A huge part of Kathleen Edelman’s work “I Said This, You Heard That” focuses on “what makes us tick.” Our innate wiring causes us to act and react how we do once we understand the “why,” we can certainly learn to use our words differently.

Sunday, we shared questions in the message you can ask yourself to see if your innate needs are being met. Those will be listed below.

One thing we must also challenge ourselves with is not just thinking through, “Am I meeting my needs?” But . . . . if we are going to apply this to the teachings of Christ, we must also take these statements and apply them to those that we are in relationships with.

For instance, many of the staff are green. They need harmony, a sense of worth, being heard and valued, and respect.

I’m yellow. I need acceptance, appreciation, affection, and approval.

If I sit around thinking about, “Are they showing me acceptance?”

“Are they giving me enough attention/affection?” (Well, with the staff, that would be weird, but you get my point!)

If all I do is focus on whether or not others are “doing for me,” I miss a key component in life and following Jesus.

It isn’t all about us. While self-care is hugely important, we are also called to care for and love others. (All others!)

If I’m focused on being a solid leader and great boss, I need to be spending the most amount focusing on trying to meet their needs as a leader while we work together to achieve the mission.

One way we each can learn to be in better relationships with those we love is to look at what their needs are and then ask ourselves, “Am I filling their needs or causing them to feel empty?”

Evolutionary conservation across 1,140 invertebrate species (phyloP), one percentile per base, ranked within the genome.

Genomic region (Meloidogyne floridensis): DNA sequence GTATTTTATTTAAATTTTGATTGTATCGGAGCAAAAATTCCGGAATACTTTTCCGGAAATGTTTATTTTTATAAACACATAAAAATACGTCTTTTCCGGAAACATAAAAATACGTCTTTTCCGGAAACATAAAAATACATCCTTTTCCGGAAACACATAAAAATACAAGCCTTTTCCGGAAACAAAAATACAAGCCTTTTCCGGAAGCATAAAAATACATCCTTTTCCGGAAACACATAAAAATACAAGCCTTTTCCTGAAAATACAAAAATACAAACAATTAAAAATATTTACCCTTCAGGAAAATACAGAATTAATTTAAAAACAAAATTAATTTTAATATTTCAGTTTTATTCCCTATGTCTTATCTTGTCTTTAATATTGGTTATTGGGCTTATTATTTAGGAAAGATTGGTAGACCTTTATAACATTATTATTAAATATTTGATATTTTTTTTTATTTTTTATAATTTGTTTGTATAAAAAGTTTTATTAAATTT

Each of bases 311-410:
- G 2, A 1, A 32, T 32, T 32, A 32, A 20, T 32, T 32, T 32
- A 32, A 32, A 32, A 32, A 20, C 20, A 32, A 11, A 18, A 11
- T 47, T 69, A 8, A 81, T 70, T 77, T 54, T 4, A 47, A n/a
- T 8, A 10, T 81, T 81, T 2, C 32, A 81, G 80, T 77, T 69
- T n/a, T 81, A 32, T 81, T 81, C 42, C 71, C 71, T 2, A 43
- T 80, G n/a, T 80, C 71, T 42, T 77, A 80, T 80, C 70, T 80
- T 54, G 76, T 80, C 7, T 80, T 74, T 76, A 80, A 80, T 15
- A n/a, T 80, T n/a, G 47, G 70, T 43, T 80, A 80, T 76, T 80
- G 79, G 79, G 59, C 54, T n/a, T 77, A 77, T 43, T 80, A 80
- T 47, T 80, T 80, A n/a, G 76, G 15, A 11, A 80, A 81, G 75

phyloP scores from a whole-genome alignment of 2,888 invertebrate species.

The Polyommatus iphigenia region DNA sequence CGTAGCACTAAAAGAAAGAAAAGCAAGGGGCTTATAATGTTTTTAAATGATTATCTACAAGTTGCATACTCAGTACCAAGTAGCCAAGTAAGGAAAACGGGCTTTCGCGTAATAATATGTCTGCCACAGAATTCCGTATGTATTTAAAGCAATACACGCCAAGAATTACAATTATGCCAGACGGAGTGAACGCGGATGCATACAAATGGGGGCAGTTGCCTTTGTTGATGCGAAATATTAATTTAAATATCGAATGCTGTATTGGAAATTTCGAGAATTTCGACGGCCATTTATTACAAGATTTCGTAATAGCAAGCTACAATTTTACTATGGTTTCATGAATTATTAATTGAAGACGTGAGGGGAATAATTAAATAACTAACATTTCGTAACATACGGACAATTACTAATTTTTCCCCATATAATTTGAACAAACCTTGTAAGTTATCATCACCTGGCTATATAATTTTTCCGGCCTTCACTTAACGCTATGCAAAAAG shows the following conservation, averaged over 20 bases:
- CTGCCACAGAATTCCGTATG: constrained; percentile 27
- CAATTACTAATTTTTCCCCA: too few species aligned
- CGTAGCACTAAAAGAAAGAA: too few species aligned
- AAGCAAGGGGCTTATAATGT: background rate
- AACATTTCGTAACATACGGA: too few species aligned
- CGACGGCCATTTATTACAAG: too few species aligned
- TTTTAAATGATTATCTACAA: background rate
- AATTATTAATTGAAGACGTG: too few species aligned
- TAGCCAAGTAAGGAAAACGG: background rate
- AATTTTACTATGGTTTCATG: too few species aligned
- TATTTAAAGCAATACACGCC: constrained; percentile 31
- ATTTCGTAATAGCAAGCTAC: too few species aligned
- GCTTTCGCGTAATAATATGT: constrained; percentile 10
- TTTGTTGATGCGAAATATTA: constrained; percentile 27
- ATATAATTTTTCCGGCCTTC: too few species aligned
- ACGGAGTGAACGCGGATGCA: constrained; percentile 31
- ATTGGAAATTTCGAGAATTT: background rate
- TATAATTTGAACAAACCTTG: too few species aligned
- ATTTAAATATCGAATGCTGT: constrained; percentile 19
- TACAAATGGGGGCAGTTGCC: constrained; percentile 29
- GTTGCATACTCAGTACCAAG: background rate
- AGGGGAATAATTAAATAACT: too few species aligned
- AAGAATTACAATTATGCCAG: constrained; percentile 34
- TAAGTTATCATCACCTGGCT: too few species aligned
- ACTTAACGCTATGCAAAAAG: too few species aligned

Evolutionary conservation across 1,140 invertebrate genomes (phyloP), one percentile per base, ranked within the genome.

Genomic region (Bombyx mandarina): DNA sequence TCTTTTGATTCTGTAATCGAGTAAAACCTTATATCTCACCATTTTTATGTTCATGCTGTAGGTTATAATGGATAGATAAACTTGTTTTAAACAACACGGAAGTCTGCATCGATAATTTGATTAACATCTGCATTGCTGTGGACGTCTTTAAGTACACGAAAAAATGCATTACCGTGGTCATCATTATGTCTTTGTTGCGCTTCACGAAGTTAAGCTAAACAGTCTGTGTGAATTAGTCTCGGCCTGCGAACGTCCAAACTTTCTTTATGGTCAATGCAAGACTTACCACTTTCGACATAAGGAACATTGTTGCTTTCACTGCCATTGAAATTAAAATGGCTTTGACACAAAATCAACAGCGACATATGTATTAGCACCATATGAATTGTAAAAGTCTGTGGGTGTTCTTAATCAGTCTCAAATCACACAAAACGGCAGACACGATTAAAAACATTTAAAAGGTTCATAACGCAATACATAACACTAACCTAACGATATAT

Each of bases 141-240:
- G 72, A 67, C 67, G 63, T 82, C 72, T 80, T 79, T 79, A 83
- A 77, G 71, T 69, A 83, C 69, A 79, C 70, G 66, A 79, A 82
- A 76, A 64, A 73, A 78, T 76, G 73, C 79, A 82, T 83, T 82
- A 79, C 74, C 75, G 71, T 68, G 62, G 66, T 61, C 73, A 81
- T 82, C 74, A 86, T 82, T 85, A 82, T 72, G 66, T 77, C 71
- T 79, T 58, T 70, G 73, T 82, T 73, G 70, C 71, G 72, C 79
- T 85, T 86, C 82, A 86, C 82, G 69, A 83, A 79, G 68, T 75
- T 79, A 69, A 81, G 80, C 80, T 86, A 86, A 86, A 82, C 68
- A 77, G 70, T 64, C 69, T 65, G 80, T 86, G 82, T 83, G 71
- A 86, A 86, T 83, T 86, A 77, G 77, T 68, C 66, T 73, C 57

Example:

For the staff, I need to ask, “Am I giving them what they need so that they can do their job smoothly?”

“Am I communicating to them their value and celebrating them for the unique gifts they bring to the team and the church?”

“Am I trying to keep conflict to a minimum?”

“Am I hearing them, being an active listener so that they feel their opinions are valued and heard?”

Below are the ways the different temperaments gauge if their needs are being met or not.

Take the questions and then ask yourself, “Am I meeting the needs of those I love?”

It will make a difference in the way we relate to one another. If we focus on loving others instead of just ourselves, I promise, our lives will be far richer, and we will be more at peace.

Let’s try it today!

Yellow

I feel liked for who I am, flaws and all.

I am often included or invited by others.

People give me focused attention and eye contact.

I am noticed and acknowledged by those closest to me.

Red

The people closest to me hold me in high regard and always have my back.

Everything is going according to (my) plan, and everyone is doing what they should be doing.

I feel valued for my individuality and unique contributions (at home, at work, in relationships).

Whatever I put energy and effort into is recognized and appreciated.

Green

I get enough time to relax each day because things are running smoothly.

People around me value and celebrate me for my talents and traits.

I am not engaged in conflict or being pressured by anyone else.

My views and opinions are heard and valued.

Blue

I feel secure in my surroundings and can trust those closest to me.

The people around me demonstrate thoughtful consideration of my feelings.

People advocate for my interests and look after my needs.

There are times each day that are uninterrupted and undisturbed by noise or people.

A huge part of Kathleen Edelman’s work “I Said This, You Heard That” focuses on “what makes us tick.” Our innate wiring causes us to act and react how we do once we understand the “why,” we can certainly learn to use our words differently.

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